Jane Webster from the Centre for Public Health was first up to kick start the 2014/2015 Research Café series. The future of Data collection: Introduction the telephone Research Team, being the topic. Jane was employed to set-up an in house call centre, enabling telephone surveys to be carried out directly by the university. A team were recruited and trained. Special focus was placed on making friendly, personable appointments, and ensuring the team are ‘research au fait’. Along with the dedicated team, the Centre also invested in a dialler system, which manages and distributes calls through the telephone team and monitors the productivity and efficiency of the survey. To date the team have worked on a number of internal and external projects and have exceeded their targets and milestones. Racking up an impressive average conversion rate of 40% compared to an industry standard of 5%.
With such an impressive track record, Jane and the team are keen to share their knowledge and skills with others interested in conducting telephone surveys. Anyone interested in more information should contact Jane on: email@example.com or 0151 231 4332.
Rebecca Robins, School of Sports and Exercise Sciences, a 3rd year PhD student working in the Brain and Behaviour group in RISES was next up to speak on the topic of Sensorimotor Control of Adaptive Movement. Thankfully Rebecca started with an introduction to the field and then guided us through the senses involved in movement. Explaining the coordinated effort required from a number of our senses; from the somatosensory system (touch) to kinesthesia (movement), the vestibular system (balance and spatial orientation) and finally through to the visual system.
The focus of Rebecca’s PhD is standing turns – changing from one direction to another. Rebecca highlighted the challenges turning exerts on our sensory system. Current research in to turning has focused predominantly on the point at which the turn begins. Through her research Rebecca hopes to measure turning more accurately, by looking at data for the whole turn and examining associated eye movement. This will lead to a greater understanding of turning and will eventually lead to changes in therapy provided to those who struggle with turning.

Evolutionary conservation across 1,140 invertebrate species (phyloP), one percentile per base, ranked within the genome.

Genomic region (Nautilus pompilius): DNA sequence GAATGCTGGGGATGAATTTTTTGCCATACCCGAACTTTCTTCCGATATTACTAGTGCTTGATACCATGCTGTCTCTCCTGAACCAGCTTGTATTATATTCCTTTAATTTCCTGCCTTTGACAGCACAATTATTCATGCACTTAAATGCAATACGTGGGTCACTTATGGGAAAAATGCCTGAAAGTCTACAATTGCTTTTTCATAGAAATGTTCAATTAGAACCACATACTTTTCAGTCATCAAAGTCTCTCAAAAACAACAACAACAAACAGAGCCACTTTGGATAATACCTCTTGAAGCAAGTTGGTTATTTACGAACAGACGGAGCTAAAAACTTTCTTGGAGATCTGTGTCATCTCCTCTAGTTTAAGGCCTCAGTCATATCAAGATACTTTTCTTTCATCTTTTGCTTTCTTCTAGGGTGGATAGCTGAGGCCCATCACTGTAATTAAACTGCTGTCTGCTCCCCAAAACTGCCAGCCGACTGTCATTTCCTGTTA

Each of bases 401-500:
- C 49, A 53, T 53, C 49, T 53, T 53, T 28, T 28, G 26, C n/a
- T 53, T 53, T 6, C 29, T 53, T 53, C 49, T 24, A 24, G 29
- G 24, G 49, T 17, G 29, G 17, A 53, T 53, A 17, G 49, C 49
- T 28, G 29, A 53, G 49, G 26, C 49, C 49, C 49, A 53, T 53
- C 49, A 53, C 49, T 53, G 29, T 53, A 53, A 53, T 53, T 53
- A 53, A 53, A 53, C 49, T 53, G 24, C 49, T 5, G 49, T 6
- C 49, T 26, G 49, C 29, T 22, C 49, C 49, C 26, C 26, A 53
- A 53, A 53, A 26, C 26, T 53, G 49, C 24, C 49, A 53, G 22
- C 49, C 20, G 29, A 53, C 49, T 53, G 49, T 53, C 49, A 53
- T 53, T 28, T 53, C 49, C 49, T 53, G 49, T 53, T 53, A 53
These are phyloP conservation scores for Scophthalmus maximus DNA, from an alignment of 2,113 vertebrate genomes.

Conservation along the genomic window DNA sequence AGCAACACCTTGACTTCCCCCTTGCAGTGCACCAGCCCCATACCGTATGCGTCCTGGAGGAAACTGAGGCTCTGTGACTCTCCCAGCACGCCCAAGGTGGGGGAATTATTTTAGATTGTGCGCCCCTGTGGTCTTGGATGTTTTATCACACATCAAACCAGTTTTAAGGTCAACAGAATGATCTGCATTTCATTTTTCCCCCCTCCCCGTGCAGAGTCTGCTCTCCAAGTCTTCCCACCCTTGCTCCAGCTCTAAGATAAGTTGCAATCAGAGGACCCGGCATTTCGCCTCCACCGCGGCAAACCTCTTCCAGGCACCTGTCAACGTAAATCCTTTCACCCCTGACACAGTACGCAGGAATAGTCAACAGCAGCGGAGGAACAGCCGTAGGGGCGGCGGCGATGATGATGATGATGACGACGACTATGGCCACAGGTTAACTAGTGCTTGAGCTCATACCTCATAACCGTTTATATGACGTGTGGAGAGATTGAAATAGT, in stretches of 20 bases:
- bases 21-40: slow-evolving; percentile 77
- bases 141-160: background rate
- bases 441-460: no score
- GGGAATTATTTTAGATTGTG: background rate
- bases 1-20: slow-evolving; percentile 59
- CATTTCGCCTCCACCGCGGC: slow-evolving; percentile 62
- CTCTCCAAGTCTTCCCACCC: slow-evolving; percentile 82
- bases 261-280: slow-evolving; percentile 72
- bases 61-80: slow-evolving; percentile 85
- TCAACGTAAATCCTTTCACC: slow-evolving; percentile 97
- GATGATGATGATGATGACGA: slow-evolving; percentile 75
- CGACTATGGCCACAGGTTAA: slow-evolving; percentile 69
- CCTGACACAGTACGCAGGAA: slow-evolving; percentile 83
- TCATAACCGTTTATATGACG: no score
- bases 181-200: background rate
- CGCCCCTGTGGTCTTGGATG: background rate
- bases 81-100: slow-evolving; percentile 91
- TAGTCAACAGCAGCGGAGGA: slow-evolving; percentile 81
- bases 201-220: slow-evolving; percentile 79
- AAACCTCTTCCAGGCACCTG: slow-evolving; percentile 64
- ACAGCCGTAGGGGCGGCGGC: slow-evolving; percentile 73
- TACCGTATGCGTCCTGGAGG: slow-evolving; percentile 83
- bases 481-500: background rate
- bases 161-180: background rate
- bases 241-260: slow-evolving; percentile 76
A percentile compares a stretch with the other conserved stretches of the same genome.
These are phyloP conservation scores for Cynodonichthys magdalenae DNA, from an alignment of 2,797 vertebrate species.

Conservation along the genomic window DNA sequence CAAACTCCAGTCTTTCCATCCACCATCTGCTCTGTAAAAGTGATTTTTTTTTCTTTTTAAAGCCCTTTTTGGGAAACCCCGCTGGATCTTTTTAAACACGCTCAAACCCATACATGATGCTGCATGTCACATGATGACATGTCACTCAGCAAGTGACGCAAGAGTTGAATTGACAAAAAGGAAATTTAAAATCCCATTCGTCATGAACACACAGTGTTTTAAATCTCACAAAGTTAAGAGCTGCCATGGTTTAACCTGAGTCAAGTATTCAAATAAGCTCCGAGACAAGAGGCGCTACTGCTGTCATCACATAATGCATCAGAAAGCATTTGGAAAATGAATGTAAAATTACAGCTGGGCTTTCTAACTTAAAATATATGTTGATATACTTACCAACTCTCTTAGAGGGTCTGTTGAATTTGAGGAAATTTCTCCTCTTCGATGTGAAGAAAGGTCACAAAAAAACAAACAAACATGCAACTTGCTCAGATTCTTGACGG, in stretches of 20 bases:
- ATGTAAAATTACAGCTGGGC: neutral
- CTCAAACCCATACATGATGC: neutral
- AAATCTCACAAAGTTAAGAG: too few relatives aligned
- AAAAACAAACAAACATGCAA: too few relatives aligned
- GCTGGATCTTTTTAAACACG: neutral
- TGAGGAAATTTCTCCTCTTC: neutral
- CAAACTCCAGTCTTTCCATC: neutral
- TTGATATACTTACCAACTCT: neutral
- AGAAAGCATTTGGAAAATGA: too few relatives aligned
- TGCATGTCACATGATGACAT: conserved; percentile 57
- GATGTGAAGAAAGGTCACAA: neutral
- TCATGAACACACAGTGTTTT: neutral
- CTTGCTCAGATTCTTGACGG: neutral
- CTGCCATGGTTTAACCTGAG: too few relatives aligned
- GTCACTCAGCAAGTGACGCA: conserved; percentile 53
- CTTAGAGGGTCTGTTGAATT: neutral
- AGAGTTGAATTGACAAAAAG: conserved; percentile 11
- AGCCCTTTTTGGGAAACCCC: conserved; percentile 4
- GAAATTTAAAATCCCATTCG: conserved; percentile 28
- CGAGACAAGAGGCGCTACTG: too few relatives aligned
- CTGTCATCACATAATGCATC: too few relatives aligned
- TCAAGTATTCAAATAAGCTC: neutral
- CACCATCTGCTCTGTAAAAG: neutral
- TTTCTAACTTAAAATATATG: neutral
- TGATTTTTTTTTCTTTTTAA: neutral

The final talk of the afternoon was from Dr. Mark Feltham, School of Natural Sciences and Psychology. Through his talk, Maker Education: The Next Wave of Teaching and learning Innovation? Mark introduced us to the maker ethos explaining what maker education and makerspaces are and why we need them in higher Education. Using examples of how ‘making’ is increasingly being used in educational settings to encourage new ways of learning Mark argued that this more kinesthetic approach to learning provides a fantastic opportunity for creative cross-curricular collaboration.
Makerspaces (or hackerspaces) are physical locations where people gather together to share resources and knowledge and work on projects, network and build. From an educational perspective they provide a place for designing and constructing projects. Hands-on, project-driven, self-directed learning zones with an emphasis on learning by experimenting, using resources and tools (laser cutter, 3D printers, digital routers, Arduinos, Raspberry Pis etc) made available at the space. An ideal vehicle for providing students with creative opportunities to engage in a more enquiry-based, problem-solving style of learning in which they choose the direction they wish to go and we ‘mould’ the elements of our curricula around them.
Mark highlighted Liverpools own makerspace DoES Liverpool (http://doesliverpool.com/)
Our next Research Café will be on 26th November in Avril Robarts Library, more information coming soon